In the past 50 years, the number and share of European immigrants in the United States have declined significantly. A look at the population's size, geographic distribution, admission categories, and demographic and socioeconomic characteristics.
There were 1.8 million immigrant health care workers employed in the United States in 2010, accounting for 16 percent of all civilians working in health care occupations. MPI's Kristen McCabe examines the demographic and labor characteristics of this population, including countries of origin, occupations, gender, and educational and linguistic proficiency.
The nearly 5 million immigrants age 65 and older residing in the United States in 2010 accounted for 12 percent of all elderly as well as 12 percent of the total immigrant population. MPI's Jeanne Batalova examines the demographic and socioeconomic characteristics of the elderly immigrant population, including where they live, countries of origin, and their sources of income.
After decades of pressure, the Mexican government passed a law in 2005 allowing Mexicans living outside the country to vote in presidential elections in Mexico. The upcoming election scheduled for July 1, 2012 will be the second time voting-eligible Mexican expatriates throughout the world will exercise their vote-from-abroad privilege. This Spotlight discusses the history and process of external voting in Mexico, voter participation rates inside and outside of Mexico, and several key characteristics of voting-age Mexicans in the United States.
Interested in information on annual naturalization trends, illegal immigration, the geographical distribution of immigrants in the United States, current and historical shares, and a host of other topics? MPI's Jeanne Batalova and Alicia Lee have assembled the latest, most interesting data on immigrants and immigration into one easy-to-use resource.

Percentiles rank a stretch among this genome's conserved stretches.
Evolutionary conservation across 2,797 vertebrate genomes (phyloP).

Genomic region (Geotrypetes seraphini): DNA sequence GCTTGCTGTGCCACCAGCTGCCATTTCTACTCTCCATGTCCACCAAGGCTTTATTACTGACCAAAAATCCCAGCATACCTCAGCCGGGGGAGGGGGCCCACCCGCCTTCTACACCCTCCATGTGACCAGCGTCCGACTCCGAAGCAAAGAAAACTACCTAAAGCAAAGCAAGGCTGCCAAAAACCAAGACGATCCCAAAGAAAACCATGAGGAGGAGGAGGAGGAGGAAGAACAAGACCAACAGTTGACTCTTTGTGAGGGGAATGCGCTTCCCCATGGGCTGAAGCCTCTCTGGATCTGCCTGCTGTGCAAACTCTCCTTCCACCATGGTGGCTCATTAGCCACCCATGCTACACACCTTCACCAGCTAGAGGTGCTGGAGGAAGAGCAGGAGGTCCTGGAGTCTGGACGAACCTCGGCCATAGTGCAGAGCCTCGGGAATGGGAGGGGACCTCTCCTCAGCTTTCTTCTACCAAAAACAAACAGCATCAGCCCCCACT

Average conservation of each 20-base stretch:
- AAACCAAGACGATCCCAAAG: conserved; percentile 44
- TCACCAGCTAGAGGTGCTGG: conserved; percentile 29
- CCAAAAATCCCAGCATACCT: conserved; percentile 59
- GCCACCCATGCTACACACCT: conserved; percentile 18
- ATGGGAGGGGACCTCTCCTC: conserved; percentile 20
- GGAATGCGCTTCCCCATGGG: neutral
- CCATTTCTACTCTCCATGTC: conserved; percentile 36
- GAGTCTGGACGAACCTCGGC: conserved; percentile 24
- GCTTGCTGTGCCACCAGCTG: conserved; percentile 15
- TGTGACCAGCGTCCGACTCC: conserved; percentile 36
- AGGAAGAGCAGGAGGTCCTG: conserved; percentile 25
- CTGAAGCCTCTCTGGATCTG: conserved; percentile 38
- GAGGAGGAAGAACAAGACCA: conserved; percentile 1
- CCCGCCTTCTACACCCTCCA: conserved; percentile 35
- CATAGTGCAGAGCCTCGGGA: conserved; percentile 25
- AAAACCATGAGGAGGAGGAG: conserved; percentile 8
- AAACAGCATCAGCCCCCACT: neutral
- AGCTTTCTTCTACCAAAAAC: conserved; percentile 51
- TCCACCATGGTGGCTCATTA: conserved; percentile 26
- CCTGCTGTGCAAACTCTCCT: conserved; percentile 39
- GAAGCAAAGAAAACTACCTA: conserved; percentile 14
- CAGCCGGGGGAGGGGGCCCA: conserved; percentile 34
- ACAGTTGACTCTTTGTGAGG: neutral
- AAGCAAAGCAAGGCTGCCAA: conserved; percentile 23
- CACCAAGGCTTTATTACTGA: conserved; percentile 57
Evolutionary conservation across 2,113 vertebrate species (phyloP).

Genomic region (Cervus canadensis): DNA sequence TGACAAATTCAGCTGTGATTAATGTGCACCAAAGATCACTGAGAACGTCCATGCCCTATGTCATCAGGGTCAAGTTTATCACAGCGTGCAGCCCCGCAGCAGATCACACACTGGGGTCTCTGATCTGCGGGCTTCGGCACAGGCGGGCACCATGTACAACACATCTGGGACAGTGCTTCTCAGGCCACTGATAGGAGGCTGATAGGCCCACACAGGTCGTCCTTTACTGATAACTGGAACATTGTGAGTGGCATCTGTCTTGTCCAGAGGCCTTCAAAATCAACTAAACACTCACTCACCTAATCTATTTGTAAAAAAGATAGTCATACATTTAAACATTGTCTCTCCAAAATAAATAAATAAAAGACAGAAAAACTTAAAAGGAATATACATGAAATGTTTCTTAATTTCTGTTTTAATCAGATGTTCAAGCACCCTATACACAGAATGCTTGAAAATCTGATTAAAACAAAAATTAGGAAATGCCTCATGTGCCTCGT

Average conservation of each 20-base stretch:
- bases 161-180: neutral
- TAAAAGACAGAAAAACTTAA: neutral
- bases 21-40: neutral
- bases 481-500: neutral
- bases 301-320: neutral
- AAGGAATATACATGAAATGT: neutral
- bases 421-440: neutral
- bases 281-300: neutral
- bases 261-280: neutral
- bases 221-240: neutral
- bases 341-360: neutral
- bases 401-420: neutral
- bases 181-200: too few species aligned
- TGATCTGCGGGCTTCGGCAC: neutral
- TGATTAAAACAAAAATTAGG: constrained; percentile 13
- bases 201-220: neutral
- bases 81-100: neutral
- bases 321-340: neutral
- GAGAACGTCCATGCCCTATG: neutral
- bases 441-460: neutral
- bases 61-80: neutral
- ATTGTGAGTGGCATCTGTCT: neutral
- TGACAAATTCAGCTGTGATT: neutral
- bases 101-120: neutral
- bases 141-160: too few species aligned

Economic, social, and political conditions have pushed North Koreans to illegally leave their country and migrate to South Korea, China, Russia, and elsewhere. MPI's Hiroyuki Tanaka examines humanitarian and economic migration flows from North Korea, and the situation of North Koreans living abroad.
Thousands of Salvadorans fled the country during its civil war in the 1980s, many of them to the United States. The government is focused on engaging its diaspora but also must deal with immigrants from neighboring countries and issues around human trafficking.
While Ethiopians have long followed seasonal migration patterns within the Horn of Africa, it was only after the political upheavals of the 1970s that they began to settle in the West, as MPI's Aaron Matteo Terrazas reports.
A classic labor-surplus nation, Indonesia sends thousands of low-skilled workers every year to countries in the Middle East and elsewhere in Asia, particularly neighboring Malaysia. Graeme Hugo of the University of Adelaide provides an updated look at this and other migration trends in the world's fourth most populous country.
The Obama administration’s decision to shield from deportation unauthorized immigrant youth who meet certain qualifications represents the boldest immigration policy undertaken by this White House. MPI’s Muzaffar Chishti and Faye Hipsman examine what comes next and explore some of the new policy’s unanswered questions and implementation challenges.
MPI's Muzaffar Chishti and Claire Bergeron report on new proposals to amend the E-3 visa program to admit Irish nationals, decisions blocking implementation of more provisions of SB 1070 and HB 56, the Supreme Court's recent decision holding two tax evasion crimes are aggravated felonies, and more.
MPI's Muzaffar Chishti and Claire Bergeron report on the Obama administration's new prosecutorial discretion policy and proposed new rule for unlawful presence waivers, a new plan to promote US tourism, the newly designated H-2A and H-2B countries, and more.